Nevertheless, these numbers should give the teams at the bottom great hope. They're not being played off the park every week. Small changes to the system of play, minor improvements in defensive or offensive output, and individual moments of quality can drag them up.
In that sense, Harry Redknapp won't have to perform a miracle at QPR, only astute adjustments. The Rangers were winless after 13 games (are winless after 14 as well) and only had 4 points to show for their toils, which does make them look like an awful team, but in reality many of their games have been extremely close. They just need to make some of the percentages work in their favour and they could move out of the relegation zone.
That said, eventually 3 teams are going to drop down. It'll be the ones that most consistently fail to convert draws into wins and losses into draws.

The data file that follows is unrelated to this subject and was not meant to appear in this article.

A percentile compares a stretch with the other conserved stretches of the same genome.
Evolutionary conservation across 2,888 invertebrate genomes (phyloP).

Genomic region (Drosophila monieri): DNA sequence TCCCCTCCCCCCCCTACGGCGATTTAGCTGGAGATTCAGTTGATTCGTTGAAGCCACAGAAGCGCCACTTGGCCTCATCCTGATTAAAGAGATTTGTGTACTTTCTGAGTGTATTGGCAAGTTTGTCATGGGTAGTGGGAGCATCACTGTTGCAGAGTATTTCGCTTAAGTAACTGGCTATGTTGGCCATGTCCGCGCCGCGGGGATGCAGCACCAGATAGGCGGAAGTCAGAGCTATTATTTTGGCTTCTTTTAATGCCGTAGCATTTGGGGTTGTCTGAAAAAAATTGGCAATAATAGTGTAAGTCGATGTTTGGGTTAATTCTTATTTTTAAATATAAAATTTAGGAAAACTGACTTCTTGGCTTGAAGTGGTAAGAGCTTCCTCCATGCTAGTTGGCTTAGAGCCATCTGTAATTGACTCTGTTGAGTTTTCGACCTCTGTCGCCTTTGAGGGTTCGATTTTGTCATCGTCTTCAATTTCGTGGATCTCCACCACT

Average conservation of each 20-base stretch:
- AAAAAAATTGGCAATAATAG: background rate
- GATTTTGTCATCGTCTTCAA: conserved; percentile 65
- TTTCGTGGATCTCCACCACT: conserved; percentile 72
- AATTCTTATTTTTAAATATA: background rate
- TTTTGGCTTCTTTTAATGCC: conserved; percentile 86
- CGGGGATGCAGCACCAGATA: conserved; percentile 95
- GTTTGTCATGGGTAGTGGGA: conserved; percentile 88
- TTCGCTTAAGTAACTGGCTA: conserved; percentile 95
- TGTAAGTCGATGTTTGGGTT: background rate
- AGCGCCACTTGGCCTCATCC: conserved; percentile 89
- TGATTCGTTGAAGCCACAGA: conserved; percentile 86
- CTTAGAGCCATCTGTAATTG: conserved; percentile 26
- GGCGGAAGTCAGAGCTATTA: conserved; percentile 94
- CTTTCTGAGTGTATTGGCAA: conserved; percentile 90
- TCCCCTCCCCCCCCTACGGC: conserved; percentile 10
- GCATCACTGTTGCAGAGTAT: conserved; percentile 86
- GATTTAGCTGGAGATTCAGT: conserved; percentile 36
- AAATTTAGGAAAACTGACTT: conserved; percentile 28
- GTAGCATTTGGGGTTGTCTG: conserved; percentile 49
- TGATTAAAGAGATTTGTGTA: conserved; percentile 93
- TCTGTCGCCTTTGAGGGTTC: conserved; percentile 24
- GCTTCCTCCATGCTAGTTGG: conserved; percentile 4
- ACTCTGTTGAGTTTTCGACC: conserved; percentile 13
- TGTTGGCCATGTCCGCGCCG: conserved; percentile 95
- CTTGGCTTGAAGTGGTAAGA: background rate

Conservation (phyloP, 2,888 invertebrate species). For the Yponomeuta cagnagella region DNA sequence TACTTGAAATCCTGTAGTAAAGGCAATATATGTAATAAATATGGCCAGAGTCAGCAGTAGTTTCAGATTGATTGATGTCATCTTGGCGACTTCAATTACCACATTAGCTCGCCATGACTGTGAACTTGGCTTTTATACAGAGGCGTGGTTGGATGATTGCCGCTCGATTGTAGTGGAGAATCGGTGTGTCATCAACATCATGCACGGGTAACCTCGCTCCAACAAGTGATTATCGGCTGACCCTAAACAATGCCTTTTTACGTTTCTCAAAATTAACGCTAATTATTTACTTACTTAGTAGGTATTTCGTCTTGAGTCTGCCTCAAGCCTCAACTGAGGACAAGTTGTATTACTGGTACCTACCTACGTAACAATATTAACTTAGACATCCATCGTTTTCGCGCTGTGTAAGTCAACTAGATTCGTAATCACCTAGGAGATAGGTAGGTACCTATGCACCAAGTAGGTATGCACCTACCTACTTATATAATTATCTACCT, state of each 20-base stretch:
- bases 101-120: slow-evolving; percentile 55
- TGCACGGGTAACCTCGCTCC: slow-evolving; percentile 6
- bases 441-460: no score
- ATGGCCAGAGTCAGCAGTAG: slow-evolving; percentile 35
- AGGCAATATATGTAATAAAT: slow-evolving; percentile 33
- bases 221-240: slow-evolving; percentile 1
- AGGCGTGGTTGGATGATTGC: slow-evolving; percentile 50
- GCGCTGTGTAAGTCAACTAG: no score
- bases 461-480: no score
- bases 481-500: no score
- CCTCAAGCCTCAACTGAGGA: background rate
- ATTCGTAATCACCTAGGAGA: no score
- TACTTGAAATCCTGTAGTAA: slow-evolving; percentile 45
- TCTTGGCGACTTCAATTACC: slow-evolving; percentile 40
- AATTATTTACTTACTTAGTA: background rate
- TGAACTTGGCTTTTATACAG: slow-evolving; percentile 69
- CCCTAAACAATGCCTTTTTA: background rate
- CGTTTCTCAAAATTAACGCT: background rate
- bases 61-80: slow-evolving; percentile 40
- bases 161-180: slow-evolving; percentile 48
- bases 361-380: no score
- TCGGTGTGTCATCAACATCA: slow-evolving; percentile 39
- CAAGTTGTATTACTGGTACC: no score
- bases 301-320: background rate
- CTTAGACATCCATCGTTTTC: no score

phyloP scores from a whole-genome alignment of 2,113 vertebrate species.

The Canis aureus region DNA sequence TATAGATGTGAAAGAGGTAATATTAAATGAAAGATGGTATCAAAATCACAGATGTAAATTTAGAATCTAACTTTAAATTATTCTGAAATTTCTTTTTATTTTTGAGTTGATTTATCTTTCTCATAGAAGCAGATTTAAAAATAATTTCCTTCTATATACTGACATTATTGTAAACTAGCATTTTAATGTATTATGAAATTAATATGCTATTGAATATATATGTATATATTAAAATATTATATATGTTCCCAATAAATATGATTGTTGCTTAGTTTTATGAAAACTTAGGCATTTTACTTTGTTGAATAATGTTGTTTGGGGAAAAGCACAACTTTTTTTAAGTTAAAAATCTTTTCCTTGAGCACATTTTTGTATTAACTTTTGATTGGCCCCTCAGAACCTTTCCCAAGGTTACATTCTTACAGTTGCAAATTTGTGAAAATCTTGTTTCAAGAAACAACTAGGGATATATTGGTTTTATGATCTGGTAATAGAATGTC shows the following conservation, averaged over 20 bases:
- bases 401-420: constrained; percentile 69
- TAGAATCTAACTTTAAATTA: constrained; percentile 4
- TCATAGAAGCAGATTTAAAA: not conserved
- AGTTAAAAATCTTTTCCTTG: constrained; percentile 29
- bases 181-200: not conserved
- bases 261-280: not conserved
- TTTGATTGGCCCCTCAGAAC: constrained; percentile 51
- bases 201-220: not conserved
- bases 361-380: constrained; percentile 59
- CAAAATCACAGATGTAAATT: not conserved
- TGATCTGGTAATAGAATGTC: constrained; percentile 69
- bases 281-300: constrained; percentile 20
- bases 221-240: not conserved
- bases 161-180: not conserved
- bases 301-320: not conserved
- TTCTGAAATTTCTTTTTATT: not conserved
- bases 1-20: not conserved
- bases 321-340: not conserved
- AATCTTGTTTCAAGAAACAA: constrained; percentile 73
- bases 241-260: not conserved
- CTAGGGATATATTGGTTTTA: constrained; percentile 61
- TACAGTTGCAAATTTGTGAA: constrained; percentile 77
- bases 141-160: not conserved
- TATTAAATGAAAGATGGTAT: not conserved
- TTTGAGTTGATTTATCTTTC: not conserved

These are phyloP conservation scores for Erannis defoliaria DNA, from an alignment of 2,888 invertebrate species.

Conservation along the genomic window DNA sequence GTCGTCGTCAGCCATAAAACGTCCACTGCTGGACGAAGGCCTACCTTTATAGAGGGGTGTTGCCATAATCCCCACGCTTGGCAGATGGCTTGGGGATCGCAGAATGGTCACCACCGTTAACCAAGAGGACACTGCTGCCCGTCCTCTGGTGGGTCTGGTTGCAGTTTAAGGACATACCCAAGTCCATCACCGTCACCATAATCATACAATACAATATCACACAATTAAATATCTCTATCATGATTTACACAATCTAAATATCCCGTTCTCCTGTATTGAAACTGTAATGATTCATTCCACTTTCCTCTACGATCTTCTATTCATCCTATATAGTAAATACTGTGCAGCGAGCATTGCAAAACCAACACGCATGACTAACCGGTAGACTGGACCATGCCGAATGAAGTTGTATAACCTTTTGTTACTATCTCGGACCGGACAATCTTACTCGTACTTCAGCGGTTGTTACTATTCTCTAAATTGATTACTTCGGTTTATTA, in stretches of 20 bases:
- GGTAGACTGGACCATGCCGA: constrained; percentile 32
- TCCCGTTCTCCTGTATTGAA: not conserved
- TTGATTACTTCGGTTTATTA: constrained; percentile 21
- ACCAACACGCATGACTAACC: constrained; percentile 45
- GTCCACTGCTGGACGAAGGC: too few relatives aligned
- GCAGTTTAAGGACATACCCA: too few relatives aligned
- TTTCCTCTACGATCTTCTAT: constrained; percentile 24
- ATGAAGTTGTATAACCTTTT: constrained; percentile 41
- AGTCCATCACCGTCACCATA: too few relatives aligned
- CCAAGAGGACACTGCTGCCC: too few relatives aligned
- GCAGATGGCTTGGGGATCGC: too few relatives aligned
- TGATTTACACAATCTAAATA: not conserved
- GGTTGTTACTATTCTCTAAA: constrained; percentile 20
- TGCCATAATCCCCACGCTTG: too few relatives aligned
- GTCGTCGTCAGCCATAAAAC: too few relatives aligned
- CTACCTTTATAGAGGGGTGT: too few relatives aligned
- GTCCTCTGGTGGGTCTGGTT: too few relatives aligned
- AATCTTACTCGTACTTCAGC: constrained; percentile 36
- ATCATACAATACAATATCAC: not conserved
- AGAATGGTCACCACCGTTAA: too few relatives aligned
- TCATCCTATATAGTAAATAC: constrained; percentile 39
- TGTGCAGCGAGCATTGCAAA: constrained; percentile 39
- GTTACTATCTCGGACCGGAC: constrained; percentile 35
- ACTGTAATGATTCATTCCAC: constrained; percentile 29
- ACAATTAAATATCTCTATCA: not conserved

The other European Leagues show slightly different patterns in these numbers. For instance, the top 3 in Spain have had distinctly fewer close encounters. It goes nicely with the theory that Spain was a two-team league where Athletico Madrid have now matched the level of Barca and Real. Juventus are the dominant side in Italy while Bayern are seemingly head and shoulders above everyone else in Germany thus far this season . Teams in the relegation zone in Bundesliga like Hoffenheim and Augsburg have found it relatively harder to compete.